When I was at the university I studied philosophy. One night, I think I was reading Plato, it dawned on me that at root what philosophers do is take one core insight, one moment of clarity, and then build a system around it; thereby transmogrifying truth into error.
After yesterday reading James Risen's "Afghans See Taliban as a Key to U.S. Aid Projects, Study Finds," and then this morning seeing the headlines about a Navy SEALs detainee abuse scandal in Kalach, Afghanistan (the SEALs were in Kalach on a training mission for the Afghan Local Police), I thought again about my college epiphany. And what I thought about was history. If philosophy is truth transmogrified into error, then history is error transmogrified into truth.
The error I am thinking about here is the recent Western love affair with counterinsurgency (COIN) doctrine. COIN was known as "Hearts and Minds" in Vietnam. The idea is that a military campaign in order to be effective must compel the allegiance of the conquered population. In theory, this allegiance is won by building schools and other infrastructure and by providing excellent social services; in reality, allegiance is extracted by means of terror and propaganda.
David Petraeus managed to rehabilitate COIN after it was thoroughly discredited in Vietnam. In a spectacular feat of propaganda, COIN got wrapped in with the 2007 troop surge in Iraq and Petraeus was granted credit for defeating the insurgency in Iraq. What really happened is that the neighborhoods of Baghdad were largely ethnically cleansed, and the Shiites won the sectarian civil war.
Nonetheless, when Obama entered office he adopted Petraeus' COIN doctrine and decided to apply it to Afghanistan in a troop surge of his own. The USAID stabilization programs that Risen writes about were created to augment military objectives by providing the infrastructure that would win the hearts and minds of the Afghans in areas were the U.S. troops had beaten back the Taliban:
The stabilization projects were part of an ambitious aid program started by President Obama in December 2009 as part of the “civilian surge” he announced along with an increase in American troop levels in Afghanistan. Two of the new stabilization aid programs were created by the aid agency, which spent $304 million through one, called Stability in Key Areas, and $113.9 million through another, the Community Cohesion Initiative, relying on contractors to set up the projects.
The programs provide a case study of the kind of problems that have plagued the effort to aid Afghanistan in what is now America’s longest war. Since the United States’ invasion of the country after the Sept. 11, 2001, attacks, it has spent nearly $110 billion on assistance programs there, for military training and equipment for the Afghan Army as well as for other security services and civilian aid projects like the construction of schools, hospitals and highways, according to a recent report by John F. Sopko, the special inspector general for Afghanistan reconstruction.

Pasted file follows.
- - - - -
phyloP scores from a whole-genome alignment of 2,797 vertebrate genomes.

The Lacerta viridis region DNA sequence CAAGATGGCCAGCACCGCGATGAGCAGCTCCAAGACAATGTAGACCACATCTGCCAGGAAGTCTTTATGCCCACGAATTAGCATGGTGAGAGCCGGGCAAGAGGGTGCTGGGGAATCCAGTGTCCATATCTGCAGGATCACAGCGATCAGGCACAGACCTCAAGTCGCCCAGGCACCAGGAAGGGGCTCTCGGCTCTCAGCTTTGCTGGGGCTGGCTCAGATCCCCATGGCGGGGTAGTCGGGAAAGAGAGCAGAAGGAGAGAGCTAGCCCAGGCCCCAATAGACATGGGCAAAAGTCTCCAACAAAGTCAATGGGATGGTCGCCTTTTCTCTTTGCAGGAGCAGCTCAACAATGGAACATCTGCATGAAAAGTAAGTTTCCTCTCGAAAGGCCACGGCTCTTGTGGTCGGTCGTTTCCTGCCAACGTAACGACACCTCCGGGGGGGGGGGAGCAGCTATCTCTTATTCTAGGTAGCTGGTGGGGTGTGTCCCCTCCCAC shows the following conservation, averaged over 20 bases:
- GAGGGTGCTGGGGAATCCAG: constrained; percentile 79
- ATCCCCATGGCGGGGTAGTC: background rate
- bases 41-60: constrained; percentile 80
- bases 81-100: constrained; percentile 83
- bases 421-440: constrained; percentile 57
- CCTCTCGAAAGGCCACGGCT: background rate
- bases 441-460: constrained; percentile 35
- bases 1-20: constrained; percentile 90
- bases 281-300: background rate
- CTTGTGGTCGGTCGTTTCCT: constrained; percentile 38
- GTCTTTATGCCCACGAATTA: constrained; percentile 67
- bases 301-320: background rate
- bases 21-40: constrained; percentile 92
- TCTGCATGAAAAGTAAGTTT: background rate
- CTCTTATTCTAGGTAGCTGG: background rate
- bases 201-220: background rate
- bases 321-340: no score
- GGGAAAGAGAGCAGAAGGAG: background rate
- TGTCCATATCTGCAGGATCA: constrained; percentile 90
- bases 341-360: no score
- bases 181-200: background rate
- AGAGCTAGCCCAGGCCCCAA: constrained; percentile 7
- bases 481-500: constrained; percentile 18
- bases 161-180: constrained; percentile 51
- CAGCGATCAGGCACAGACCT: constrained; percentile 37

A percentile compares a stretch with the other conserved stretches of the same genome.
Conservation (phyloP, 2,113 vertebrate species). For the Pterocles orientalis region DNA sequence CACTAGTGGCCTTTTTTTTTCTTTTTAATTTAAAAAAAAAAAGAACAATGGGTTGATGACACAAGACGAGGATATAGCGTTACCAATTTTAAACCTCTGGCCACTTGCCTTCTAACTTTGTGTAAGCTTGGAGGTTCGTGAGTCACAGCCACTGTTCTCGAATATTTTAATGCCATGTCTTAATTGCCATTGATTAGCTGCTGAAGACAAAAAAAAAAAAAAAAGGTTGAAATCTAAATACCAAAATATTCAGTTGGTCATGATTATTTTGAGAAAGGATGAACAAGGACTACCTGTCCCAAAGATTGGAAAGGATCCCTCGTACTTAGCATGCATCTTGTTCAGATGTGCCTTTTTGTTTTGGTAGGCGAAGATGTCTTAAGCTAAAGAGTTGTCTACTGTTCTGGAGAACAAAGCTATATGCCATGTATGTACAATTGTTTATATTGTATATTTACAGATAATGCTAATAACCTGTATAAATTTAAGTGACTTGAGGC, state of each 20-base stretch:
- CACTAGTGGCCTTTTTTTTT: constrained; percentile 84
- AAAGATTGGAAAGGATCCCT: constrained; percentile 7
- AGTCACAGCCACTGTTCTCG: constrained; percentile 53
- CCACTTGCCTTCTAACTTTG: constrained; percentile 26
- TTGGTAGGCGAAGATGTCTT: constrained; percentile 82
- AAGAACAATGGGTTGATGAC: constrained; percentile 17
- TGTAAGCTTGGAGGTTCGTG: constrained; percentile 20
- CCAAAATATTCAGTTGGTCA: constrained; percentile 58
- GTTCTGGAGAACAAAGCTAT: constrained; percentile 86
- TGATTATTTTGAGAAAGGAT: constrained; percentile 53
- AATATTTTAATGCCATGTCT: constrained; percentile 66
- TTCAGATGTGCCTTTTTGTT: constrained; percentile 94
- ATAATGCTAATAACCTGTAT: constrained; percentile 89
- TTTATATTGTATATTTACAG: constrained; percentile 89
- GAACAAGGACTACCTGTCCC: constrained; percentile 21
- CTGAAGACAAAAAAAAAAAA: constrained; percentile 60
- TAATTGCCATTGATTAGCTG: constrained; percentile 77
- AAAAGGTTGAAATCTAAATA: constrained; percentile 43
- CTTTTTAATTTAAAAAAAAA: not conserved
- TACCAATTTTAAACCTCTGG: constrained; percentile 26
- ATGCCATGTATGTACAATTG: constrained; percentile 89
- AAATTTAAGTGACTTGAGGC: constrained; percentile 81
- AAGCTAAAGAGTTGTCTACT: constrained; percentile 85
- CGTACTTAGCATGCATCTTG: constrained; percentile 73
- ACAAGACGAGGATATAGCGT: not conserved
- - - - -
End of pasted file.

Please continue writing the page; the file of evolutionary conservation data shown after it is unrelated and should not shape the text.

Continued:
Critics say that the United States has poured so much money into Afghanistan with so little supervision that the assistance programs have distorted the Afghan economy and have had unintended consequences. Corruption has been rampant.
“We spent too much money too fast in too small a country with too little oversight,” said Mr. Sopko, who has issued a series of scathing reports about waste, fraud and abuse in aid projects.
Like many other aid programs in Afghanistan, the stabilization programs suffered from basic problems. Many current and former aid officials and contractors had examples of those problems, but agreed to describe them only if they could remain anonymous because they were not authorized to speak about them.
For instance, several said, U.S.A.I.D. officials, who could not visit the project sites for security reasons, sometimes did not know whether the projects had even been completed.
“U.S.A.I.D. came to us and said, ‘We can’t find our projects,’” said one person involved with the study evaluating the two stabilization programs. “And they asked us to help find them. We realized that there was a lot of ghosting in the data. We would go through the data they would give us on the location of a project and try to find where there really was a project, whether it was in a nearby village. And sometimes we couldn’t find anything.”
Another American official who was involved with the evaluation of the aid agency’s programs said, “Oversight is really tough when you can’t get out to the project sites.”None of this should come as any surprise. The Special Inspector General for Afghan Reconstruction (SIGAR) publishes one report after another outlining the failed, corrupt nature of the U.S. occupation there. Yet the U.S. remains in Afghanistan despite its manifest failure. We do not live in an open society.
At least now COIN cannot be so easily peddled to a gullible press as a rationale for occupation. COIN is discredited. Now war has to be accepted for what it is: destruction.